After a short wait I found myself sitting in front of a huge oak desk, speaking to a short, slender lady with mousy brown hair. She was instantly likeable, a woman who smiled gently and looked at me with compassion and agreement. Most importantly, I believed that she was a woman who Virginia would like. I thanked her for seeing me on such short notice, and as I left I formulated a plan. If we weren't able to conceive within the next six weeks, we would return and discuss adopting a child. I simply would not allow myself the thought of denying Virginia a child, I could not fail her.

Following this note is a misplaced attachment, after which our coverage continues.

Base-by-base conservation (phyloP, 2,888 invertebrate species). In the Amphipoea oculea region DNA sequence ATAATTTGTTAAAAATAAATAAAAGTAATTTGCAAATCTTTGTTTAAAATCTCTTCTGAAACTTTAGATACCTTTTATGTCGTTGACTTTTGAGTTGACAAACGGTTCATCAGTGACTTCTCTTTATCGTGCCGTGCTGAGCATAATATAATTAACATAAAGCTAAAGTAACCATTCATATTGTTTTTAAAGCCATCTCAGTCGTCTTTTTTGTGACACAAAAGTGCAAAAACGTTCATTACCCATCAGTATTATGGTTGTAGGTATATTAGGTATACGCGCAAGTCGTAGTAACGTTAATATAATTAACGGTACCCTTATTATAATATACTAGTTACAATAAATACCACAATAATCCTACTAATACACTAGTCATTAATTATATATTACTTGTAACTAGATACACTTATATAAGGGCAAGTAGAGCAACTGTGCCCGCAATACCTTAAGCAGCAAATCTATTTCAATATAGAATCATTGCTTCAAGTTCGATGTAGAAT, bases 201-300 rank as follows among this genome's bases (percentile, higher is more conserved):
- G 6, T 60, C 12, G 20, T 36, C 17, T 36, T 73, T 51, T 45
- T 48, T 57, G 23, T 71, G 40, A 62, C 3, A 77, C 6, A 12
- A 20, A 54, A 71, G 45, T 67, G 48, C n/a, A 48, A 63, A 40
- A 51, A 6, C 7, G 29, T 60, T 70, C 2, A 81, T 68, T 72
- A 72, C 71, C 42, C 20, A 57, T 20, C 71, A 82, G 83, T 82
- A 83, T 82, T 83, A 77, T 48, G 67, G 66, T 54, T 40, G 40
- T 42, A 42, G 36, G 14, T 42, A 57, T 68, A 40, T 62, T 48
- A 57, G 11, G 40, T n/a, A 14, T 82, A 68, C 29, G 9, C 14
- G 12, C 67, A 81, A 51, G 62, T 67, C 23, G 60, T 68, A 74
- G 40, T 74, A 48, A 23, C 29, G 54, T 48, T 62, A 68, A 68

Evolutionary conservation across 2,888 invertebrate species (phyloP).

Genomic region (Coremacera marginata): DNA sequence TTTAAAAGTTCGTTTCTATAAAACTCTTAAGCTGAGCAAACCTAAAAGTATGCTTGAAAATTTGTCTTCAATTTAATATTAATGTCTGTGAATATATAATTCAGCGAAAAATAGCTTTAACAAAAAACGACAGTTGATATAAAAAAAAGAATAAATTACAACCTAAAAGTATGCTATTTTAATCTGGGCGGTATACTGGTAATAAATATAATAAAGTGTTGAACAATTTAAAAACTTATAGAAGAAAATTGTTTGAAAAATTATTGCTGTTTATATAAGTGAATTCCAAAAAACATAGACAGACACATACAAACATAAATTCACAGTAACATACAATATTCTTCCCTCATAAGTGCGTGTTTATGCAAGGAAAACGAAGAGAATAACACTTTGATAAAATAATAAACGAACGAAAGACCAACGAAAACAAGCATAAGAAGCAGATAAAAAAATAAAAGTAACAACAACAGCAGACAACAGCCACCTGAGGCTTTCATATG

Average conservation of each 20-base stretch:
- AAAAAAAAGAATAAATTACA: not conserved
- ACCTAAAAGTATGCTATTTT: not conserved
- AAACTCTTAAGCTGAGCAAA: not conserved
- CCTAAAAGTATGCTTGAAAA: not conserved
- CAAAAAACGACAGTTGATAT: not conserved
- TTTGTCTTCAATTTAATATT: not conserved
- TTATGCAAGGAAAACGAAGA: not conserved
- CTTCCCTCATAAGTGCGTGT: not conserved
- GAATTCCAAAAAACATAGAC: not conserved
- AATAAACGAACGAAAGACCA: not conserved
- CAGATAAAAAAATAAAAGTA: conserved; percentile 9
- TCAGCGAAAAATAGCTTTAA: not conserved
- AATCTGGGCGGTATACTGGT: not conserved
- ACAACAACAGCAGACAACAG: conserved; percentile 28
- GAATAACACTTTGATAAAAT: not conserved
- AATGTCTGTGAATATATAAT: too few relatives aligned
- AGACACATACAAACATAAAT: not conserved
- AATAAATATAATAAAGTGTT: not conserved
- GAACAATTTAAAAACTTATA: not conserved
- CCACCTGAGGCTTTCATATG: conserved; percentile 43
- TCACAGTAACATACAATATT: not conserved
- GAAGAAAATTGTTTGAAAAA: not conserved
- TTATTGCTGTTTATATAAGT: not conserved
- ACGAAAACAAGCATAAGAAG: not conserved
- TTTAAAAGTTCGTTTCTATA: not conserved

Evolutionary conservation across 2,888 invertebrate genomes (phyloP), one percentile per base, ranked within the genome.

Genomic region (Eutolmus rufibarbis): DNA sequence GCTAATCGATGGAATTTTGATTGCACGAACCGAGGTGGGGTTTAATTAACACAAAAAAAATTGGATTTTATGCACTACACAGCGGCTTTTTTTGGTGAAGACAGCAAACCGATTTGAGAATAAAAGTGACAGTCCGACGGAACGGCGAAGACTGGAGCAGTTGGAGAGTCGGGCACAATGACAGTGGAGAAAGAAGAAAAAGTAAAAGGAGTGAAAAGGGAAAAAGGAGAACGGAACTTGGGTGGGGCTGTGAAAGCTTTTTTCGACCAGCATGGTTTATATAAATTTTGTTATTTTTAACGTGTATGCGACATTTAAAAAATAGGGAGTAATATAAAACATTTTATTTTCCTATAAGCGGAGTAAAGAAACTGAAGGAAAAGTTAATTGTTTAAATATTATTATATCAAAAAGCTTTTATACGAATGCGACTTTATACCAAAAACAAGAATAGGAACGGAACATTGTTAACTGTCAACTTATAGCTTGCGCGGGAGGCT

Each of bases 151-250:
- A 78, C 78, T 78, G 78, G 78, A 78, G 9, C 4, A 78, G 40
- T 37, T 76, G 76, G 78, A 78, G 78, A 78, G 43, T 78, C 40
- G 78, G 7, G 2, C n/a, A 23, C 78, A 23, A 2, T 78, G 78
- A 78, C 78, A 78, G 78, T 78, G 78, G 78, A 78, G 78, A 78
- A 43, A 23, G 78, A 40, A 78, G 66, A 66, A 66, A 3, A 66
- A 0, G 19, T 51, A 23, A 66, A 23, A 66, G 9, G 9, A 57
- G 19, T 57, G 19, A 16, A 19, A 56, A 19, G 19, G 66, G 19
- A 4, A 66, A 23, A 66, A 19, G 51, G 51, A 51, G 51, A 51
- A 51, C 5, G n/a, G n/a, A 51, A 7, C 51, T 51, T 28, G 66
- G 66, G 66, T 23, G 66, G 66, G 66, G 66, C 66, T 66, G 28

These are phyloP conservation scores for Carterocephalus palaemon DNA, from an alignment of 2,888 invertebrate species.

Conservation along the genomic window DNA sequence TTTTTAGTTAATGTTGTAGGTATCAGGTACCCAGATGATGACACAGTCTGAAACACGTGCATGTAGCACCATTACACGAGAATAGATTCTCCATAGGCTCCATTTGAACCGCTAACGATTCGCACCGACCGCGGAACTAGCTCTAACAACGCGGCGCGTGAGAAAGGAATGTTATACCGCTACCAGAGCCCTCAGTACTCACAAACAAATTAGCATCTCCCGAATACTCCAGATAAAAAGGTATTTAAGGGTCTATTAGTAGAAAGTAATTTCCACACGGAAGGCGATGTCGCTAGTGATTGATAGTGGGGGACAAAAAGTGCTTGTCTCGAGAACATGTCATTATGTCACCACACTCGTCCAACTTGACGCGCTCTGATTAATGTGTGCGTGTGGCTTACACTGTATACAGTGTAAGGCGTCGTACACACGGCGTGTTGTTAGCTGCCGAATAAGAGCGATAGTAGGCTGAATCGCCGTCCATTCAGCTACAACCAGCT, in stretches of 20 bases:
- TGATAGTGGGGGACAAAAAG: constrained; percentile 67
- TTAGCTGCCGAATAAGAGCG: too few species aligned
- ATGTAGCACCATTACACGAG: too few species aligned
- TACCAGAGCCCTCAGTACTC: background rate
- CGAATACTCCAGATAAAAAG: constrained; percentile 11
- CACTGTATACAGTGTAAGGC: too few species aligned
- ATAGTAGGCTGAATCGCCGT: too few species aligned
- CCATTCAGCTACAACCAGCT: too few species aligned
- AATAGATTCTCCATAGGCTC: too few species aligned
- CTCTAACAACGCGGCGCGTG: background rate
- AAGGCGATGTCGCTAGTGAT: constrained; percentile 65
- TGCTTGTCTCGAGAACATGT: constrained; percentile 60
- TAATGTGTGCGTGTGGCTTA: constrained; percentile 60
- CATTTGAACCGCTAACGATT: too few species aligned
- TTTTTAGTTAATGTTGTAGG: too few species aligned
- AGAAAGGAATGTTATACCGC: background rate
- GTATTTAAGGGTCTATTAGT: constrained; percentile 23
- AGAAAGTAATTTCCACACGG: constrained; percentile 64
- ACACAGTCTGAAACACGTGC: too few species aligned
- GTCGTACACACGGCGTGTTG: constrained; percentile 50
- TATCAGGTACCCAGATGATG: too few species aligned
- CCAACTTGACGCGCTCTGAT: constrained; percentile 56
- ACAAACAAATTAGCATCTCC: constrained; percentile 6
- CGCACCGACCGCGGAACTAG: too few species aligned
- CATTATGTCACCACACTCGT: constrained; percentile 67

When I arrived home, Virginia met me at the door. It was not all too uncommon for her, and truthfully it was one of the many small things I loved about her, being greeted by her after a long and hard day at the train yards. She stood there with the screened door open for me, and as our eyes met I could see something was different about her. That fatigued look of apprehension mixed with fear was gone, but it was replaced with something I couldn't quite describe. Before I could say a word she threw her arms around me and hugged me tightly. I wrapped my arms around her, and she was crying on my shoulder.
"Baby what is it?" I asked, half afraid of what she might say.
"I'm pregnant." She whispered, and then began to cry even more.
To Be Continued